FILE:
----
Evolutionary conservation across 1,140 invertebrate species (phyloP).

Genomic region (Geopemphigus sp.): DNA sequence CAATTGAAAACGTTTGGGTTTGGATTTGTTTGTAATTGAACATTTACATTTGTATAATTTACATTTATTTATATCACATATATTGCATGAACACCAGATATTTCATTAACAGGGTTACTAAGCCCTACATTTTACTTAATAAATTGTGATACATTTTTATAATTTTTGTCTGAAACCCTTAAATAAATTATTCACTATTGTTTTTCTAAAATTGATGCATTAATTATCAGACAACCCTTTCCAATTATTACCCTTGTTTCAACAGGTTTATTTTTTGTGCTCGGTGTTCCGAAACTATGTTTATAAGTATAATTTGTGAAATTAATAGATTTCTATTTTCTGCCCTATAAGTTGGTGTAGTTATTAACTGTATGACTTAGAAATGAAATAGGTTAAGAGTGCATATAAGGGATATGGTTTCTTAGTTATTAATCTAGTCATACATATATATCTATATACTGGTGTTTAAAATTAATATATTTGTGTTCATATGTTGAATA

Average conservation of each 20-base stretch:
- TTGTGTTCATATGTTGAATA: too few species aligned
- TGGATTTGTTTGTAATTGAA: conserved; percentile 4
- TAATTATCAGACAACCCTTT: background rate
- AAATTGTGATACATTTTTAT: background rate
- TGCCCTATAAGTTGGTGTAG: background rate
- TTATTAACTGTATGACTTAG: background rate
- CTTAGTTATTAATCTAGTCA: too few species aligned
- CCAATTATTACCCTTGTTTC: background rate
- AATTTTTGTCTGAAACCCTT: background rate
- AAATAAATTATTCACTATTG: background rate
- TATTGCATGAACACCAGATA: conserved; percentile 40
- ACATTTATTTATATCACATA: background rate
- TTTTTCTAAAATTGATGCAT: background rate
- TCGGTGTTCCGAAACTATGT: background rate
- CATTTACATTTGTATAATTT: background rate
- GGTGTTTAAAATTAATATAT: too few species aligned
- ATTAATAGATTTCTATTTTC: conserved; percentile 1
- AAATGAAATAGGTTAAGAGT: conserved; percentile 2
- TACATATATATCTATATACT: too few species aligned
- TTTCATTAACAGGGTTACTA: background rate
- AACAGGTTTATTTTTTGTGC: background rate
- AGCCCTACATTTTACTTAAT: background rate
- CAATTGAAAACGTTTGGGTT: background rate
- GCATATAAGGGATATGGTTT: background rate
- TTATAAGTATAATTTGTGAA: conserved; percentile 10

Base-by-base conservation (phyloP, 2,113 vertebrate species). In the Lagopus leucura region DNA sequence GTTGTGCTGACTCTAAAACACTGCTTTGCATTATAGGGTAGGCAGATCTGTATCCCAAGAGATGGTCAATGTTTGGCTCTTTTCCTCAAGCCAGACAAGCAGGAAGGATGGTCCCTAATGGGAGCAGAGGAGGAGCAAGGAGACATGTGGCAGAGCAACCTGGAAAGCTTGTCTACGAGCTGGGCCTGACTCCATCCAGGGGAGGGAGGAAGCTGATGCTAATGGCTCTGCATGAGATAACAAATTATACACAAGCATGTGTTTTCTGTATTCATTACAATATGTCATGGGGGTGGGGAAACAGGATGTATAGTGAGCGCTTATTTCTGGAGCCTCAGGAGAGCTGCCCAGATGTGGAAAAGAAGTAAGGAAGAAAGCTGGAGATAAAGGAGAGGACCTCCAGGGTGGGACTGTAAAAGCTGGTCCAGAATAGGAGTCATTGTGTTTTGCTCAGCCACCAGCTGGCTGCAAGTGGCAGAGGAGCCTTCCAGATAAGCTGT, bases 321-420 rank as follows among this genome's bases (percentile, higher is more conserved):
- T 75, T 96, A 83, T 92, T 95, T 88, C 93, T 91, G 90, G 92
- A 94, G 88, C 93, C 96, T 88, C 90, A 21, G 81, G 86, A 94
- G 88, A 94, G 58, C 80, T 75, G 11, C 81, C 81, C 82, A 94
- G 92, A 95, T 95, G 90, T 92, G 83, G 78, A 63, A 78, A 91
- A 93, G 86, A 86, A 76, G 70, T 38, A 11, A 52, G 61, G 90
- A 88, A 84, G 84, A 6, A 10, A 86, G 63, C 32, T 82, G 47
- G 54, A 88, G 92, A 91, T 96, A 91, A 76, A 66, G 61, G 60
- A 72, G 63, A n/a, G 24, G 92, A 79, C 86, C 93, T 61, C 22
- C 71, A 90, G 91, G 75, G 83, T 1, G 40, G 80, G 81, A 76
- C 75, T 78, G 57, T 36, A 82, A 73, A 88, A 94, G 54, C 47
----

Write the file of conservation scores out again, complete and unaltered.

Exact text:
Evolutionary conservation across 1,140 invertebrate species (phyloP).

Genomic region (Geopemphigus sp.): DNA sequence CAATTGAAAACGTTTGGGTTTGGATTTGTTTGTAATTGAACATTTACATTTGTATAATTTACATTTATTTATATCACATATATTGCATGAACACCAGATATTTCATTAACAGGGTTACTAAGCCCTACATTTTACTTAATAAATTGTGATACATTTTTATAATTTTTGTCTGAAACCCTTAAATAAATTATTCACTATTGTTTTTCTAAAATTGATGCATTAATTATCAGACAACCCTTTCCAATTATTACCCTTGTTTCAACAGGTTTATTTTTTGTGCTCGGTGTTCCGAAACTATGTTTATAAGTATAATTTGTGAAATTAATAGATTTCTATTTTCTGCCCTATAAGTTGGTGTAGTTATTAACTGTATGACTTAGAAATGAAATAGGTTAAGAGTGCATATAAGGGATATGGTTTCTTAGTTATTAATCTAGTCATACATATATATCTATATACTGGTGTTTAAAATTAATATATTTGTGTTCATATGTTGAATA

Average conservation of each 20-base stretch:
- TTGTGTTCATATGTTGAATA: too few species aligned
- TGGATTTGTTTGTAATTGAA: conserved; percentile 4
- TAATTATCAGACAACCCTTT: background rate
- AAATTGTGATACATTTTTAT: background rate
- TGCCCTATAAGTTGGTGTAG: background rate
- TTATTAACTGTATGACTTAG: background rate
- CTTAGTTATTAATCTAGTCA: too few species aligned
- CCAATTATTACCCTTGTTTC: background rate
- AATTTTTGTCTGAAACCCTT: background rate
- AAATAAATTATTCACTATTG: background rate
- TATTGCATGAACACCAGATA: conserved; percentile 40
- ACATTTATTTATATCACATA: background rate
- TTTTTCTAAAATTGATGCAT: background rate
- TCGGTGTTCCGAAACTATGT: background rate
- CATTTACATTTGTATAATTT: background rate
- GGTGTTTAAAATTAATATAT: too few species aligned
- ATTAATAGATTTCTATTTTC: conserved; percentile 1
- AAATGAAATAGGTTAAGAGT: conserved; percentile 2
- TACATATATATCTATATACT: too few species aligned
- TTTCATTAACAGGGTTACTA: background rate
- AACAGGTTTATTTTTTGTGC: background rate
- AGCCCTACATTTTACTTAAT: background rate
- CAATTGAAAACGTTTGGGTT: background rate
- GCATATAAGGGATATGGTTT: background rate
- TTATAAGTATAATTTGTGAA: conserved; percentile 10

Base-by-base conservation (phyloP, 2,113 vertebrate species). In the Lagopus leucura region DNA sequence GTTGTGCTGACTCTAAAACACTGCTTTGCATTATAGGGTAGGCAGATCTGTATCCCAAGAGATGGTCAATGTTTGGCTCTTTTCCTCAAGCCAGACAAGCAGGAAGGATGGTCCCTAATGGGAGCAGAGGAGGAGCAAGGAGACATGTGGCAGAGCAACCTGGAAAGCTTGTCTACGAGCTGGGCCTGACTCCATCCAGGGGAGGGAGGAAGCTGATGCTAATGGCTCTGCATGAGATAACAAATTATACACAAGCATGTGTTTTCTGTATTCATTACAATATGTCATGGGGGTGGGGAAACAGGATGTATAGTGAGCGCTTATTTCTGGAGCCTCAGGAGAGCTGCCCAGATGTGGAAAAGAAGTAAGGAAGAAAGCTGGAGATAAAGGAGAGGACCTCCAGGGTGGGACTGTAAAAGCTGGTCCAGAATAGGAGTCATTGTGTTTTGCTCAGCCACCAGCTGGCTGCAAGTGGCAGAGGAGCCTTCCAGATAAGCTGT, bases 321-420 rank as follows among this genome's bases (percentile, higher is more conserved):
- T 75, T 96, A 83, T 92, T 95, T 88, C 93, T 91, G 90, G 92
- A 94, G 88, C 93, C 96, T 88, C 90, A 21, G 81, G 86, A 94
- G 88, A 94, G 58, C 80, T 75, G 11, C 81, C 81, C 82, A 94
- G 92, A 95, T 95, G 90, T 92, G 83, G 78, A 63, A 78, A 91
- A 93, G 86, A 86, A 76, G 70, T 38, A 11, A 52, G 61, G 90
- A 88, A 84, G 84, A 6, A 10, A 86, G 63, C 32, T 82, G 47
- G 54, A 88, G 92, A 91, T 96, A 91, A 76, A 66, G 61, G 60
- A 72, G 63, A n/a, G 24, G 92, A 79, C 86, C 93, T 61, C 22
- C 71, A 90, G 91, G 75, G 83, T 1, G 40, G 80, G 81, A 76
- C 75, T 78, G 57, T 36, A 82, A 73, A 88, A 94, G 54, C 47